Tuesday September 24, 2019
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Maggi controversy: Violation of standards will make brand ambassadors liable


The food safety watchdog has taken more samples of Maggi noodles across India for testing after certain harmful substances were allegedly found in a batch in quantities higher-than-permissible-limits, the government said on Monday warning that violation of standards will make even brand ambassadors liable.

“FSSAI (Food Safety Standards Authority of India) has taken up the case. It will take action. We have already written to the FSSAI,” Food and Consumer Affairs Minister Ram Vilas Paswan said at a press conference here on Monday.

Clarifying the matter, Consumer Affairs Additional Secretary G. Gurucharan said the food safety authority had taken some samples across India for testing. This was after allegations were made over “dangerous levels” of some substances in the popular snack Maggi noodles in Uttar Pradesh.

“Some reports are expected today and within two-three days we will get complete reports. All parameters are being tested,” Gurucharan said, adding: “If there is any violation, FSSAI will take action.”

Asked for his comments over Bollywood actress Madhuri Dixit being served notice by the Food and Drug Administration (FDA) of Uttarakhand for endorsing Maggi noodles, Gurucharan said the brand ambassadors will also be liable if advertisements were found to be misleading.

Uttar Pradesh Deputy Food Safety Commissioner Vijay Bahadur had said on May 21 that orders had been issued to Nestle to “look into the quality” of batches of Maggi noodles after some samples were reportedly found to contain higher-than-permissible levels of lead and monosodium glutamate.

The samples, authorities in Lucknow said, were taken from a lot in Easy Day departmental store at Barabanki, a district adjoining the state capital, in the second week of May. But Nestle said it was confident over these packs being no longer in circulation in the market.

“The company does not agree with the order and is filing the requisite representations with the authorities,” Nestle said.

The company also sought to dispel rumours that orders had been issued to recall all batches of Maggi noodles. In an e-mail statement to IANS, it said the batch in question had already passed the “best before” date in November last year, and was sure that it had automatically been recalled. IANS

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FDA Opens Criminal Probe into E-Cigarette-Related Lung Illnesses in United States

There were seven deaths and 530 confirmed or suspected cases of serious illness related to vaping by late Thursday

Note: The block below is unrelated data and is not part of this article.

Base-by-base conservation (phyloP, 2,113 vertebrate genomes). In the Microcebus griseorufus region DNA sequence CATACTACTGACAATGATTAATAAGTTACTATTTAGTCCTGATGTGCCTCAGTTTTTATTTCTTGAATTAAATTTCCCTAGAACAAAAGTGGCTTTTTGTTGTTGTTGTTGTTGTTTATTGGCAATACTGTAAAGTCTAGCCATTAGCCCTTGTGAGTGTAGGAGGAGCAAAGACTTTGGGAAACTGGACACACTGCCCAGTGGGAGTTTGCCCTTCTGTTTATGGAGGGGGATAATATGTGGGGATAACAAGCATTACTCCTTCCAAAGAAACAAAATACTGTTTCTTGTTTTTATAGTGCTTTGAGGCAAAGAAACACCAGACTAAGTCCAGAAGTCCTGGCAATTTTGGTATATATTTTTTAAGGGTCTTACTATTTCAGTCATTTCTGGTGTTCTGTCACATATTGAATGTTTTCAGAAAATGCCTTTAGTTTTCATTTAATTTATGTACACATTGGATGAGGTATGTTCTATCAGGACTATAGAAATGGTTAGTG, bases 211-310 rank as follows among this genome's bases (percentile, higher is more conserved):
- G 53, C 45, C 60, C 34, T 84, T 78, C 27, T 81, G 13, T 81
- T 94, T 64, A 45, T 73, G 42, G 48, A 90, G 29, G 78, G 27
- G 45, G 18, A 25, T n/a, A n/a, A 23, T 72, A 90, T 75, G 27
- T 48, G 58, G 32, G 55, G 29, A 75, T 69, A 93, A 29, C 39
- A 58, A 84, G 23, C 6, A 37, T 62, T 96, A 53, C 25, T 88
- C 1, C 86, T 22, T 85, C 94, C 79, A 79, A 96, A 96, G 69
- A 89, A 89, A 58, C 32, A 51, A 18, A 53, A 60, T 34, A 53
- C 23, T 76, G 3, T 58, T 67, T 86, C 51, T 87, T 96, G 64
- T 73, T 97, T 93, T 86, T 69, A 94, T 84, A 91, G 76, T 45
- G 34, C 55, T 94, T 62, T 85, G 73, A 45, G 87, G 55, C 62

FDA, Criminal, E-Cigarette
Health and Human Services Secretary Alex Azar, left, and acting FDA Commissioner Ned Sharpless speak with reporters after a meeting about vaping with President Donald Trump in the Oval Office of the White House, Sept. 11, 2019, in Washington. VOA

Federal regulators have opened a criminal probe into e-cigarette-related lung illnesses in the United States.

There were seven deaths and 530 confirmed or suspected cases of serious illness related to vaping by late Thursday.

The Food and Drug Administration says it has no intention of prosecuting e-cigarette users, but says its criminal investigations division can help federal authorities figure out why people are getting sick.

The Centers for Disease Control and Prevention is urging people to stop vaping. But it says no one should go back to smoking tobacco cigarettes, urging smokers to get counseling or use FDA-approved products to stop smoking.

FDA, Criminal, E-Cigarette
Federal regulators have opened a criminal probe into e-cigarette-related lung illnesses in the United States. Pixabay

Health experts have been unable to pinpoint an exact cause of vaping-related lung illnesses, including a specific brand or ingredient in e-cigarettes. But some suspect the use of the marijuana component THC in vaping devices.

E-cigarette devices have been marketed as a safer alternative to tobacco. Federal regulators have warned the largest e-cigarette maker, JUUL, against making such claims, saying they have not been proven.

New York this week became the first state to immediately ban flavored e-cigarettes, saying the fruit and candy flavors used in vaping devices are meant to appeal to young people.

Also Read- 3 Billion Fewer Birds in United States, Canada and Mexico than 1970

Only tobacco and menthol flavors can be sold in New York. Michigan has also approved a ban on flavors, but it has not taken effect yet. Other states are also considering a ban. (VOA)